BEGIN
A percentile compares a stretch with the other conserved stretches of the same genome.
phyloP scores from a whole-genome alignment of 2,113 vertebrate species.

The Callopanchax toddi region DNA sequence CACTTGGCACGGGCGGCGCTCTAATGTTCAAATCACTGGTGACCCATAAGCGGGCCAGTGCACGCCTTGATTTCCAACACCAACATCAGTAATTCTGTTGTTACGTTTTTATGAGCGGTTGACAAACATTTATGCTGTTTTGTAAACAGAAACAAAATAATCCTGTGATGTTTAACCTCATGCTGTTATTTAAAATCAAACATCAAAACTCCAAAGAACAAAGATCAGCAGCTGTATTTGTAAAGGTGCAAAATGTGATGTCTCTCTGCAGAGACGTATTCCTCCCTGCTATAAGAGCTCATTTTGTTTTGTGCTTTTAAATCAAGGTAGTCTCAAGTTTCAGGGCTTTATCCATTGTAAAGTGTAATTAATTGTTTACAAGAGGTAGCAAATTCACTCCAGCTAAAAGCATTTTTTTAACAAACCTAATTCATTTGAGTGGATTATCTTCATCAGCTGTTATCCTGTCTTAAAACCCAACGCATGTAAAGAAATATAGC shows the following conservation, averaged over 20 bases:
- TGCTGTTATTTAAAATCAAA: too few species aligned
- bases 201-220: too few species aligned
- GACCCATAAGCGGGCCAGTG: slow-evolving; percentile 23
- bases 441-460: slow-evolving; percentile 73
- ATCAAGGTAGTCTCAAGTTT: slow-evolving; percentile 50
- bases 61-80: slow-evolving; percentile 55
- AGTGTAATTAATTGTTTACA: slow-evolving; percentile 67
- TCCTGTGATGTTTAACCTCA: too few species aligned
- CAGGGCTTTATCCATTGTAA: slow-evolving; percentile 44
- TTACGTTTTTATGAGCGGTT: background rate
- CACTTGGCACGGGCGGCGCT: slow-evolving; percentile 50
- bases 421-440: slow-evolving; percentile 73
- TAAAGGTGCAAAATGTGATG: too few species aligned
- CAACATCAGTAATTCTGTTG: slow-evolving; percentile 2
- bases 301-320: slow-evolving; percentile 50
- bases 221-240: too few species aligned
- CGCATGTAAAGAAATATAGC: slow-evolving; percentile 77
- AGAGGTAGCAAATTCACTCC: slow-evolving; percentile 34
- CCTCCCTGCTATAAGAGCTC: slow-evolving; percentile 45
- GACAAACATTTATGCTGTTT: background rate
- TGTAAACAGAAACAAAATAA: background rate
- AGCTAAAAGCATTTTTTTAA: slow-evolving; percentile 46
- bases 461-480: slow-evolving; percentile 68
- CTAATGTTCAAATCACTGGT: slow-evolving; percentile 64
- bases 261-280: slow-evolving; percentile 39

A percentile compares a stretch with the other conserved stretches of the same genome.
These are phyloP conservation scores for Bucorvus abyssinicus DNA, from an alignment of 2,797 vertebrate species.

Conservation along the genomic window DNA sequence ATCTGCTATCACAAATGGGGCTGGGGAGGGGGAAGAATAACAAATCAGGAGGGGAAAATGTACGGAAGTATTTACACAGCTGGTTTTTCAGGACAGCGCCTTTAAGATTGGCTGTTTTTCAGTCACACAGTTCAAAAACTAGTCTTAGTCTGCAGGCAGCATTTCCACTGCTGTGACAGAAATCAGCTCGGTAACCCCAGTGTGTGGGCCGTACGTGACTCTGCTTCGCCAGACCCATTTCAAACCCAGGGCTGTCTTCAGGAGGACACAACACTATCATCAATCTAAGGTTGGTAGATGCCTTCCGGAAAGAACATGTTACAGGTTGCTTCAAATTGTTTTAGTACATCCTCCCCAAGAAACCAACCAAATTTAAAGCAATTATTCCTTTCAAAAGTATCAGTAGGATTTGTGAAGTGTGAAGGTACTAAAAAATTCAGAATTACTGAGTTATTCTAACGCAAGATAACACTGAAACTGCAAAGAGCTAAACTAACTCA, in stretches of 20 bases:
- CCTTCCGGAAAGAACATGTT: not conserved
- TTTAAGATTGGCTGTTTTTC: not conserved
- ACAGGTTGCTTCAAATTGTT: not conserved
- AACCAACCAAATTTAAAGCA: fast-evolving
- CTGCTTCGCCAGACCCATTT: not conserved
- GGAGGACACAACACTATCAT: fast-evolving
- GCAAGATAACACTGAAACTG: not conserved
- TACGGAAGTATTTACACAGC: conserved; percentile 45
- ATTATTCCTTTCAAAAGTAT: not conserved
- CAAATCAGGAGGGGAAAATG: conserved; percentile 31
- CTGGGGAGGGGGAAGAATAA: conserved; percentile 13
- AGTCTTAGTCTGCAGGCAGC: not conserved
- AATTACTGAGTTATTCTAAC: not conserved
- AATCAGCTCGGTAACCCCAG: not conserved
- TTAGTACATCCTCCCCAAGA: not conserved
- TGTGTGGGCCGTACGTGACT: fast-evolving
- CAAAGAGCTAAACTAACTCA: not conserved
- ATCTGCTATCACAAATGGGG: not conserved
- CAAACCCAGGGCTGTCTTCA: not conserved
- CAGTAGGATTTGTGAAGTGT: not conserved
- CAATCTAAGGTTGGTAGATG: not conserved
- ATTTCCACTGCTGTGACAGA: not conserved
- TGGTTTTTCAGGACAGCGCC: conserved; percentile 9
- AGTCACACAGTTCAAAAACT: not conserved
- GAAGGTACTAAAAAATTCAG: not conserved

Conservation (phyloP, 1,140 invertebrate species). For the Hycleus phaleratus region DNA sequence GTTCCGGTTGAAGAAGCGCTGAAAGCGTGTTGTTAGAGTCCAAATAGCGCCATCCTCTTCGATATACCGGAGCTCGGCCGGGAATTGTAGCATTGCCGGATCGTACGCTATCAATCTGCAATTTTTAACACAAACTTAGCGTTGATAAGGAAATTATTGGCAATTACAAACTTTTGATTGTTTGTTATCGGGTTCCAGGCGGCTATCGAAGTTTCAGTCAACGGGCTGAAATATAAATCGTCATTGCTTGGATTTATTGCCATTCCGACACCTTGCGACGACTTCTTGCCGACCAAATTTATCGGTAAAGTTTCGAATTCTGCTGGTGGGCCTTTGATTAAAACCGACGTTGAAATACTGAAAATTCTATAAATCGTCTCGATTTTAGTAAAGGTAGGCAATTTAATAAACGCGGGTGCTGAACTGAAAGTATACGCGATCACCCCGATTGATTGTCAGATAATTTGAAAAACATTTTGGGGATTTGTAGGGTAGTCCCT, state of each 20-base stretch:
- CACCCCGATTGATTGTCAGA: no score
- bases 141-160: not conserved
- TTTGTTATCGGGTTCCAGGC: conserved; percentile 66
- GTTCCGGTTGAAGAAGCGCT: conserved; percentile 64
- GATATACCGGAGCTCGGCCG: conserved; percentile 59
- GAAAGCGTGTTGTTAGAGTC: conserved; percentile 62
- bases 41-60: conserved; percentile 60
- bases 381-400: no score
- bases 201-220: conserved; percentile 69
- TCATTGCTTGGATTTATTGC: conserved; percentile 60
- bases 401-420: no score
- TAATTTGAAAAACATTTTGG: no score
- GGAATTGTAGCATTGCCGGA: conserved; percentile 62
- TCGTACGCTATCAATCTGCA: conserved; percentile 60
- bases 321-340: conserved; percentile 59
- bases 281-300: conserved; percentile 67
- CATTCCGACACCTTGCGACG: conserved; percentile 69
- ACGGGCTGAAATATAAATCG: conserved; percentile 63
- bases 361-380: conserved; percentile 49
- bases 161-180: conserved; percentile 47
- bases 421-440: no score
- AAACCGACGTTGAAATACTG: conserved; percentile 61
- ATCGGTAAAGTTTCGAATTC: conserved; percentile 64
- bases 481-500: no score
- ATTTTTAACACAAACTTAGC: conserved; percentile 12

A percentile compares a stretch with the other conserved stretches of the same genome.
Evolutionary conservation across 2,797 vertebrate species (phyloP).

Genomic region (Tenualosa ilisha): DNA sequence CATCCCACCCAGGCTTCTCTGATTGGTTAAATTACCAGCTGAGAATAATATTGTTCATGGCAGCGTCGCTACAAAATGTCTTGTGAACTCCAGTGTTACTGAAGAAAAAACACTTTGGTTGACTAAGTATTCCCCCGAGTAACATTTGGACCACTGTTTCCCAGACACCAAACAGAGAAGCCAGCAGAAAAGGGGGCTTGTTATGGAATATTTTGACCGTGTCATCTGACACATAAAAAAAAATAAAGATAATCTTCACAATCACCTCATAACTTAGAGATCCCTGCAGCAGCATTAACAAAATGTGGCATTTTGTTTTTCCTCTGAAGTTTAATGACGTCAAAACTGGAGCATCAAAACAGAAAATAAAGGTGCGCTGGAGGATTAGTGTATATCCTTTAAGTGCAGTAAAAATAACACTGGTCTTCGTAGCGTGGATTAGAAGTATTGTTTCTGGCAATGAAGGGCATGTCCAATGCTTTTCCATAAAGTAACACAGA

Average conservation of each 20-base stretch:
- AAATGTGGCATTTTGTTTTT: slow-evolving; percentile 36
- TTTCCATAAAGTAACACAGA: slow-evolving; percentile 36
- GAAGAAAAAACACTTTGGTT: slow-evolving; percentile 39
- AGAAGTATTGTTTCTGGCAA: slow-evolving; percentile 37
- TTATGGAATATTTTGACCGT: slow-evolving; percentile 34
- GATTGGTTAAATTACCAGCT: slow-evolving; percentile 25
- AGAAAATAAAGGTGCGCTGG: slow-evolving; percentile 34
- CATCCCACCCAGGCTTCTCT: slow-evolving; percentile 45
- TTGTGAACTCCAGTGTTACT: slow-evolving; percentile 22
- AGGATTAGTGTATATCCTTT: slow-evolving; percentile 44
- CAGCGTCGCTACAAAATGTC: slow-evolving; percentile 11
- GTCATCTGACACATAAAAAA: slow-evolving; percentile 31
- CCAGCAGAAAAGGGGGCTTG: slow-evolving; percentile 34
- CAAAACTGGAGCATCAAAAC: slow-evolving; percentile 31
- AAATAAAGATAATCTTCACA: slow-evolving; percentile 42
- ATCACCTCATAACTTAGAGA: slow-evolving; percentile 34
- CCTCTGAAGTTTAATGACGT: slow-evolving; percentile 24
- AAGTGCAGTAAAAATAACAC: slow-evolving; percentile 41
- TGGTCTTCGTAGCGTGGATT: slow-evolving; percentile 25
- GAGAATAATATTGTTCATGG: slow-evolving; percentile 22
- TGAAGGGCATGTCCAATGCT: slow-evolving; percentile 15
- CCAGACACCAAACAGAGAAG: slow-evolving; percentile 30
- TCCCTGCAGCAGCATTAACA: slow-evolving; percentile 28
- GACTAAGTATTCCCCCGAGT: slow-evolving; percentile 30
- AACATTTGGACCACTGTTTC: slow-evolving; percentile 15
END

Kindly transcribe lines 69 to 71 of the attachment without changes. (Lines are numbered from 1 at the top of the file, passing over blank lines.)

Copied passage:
- TAATTTGAAAAACATTTTGG: no score
- GGAATTGTAGCATTGCCGGA: conserved; percentile 62
- TCGTACGCTATCAATCTGCA: conserved; percentile 60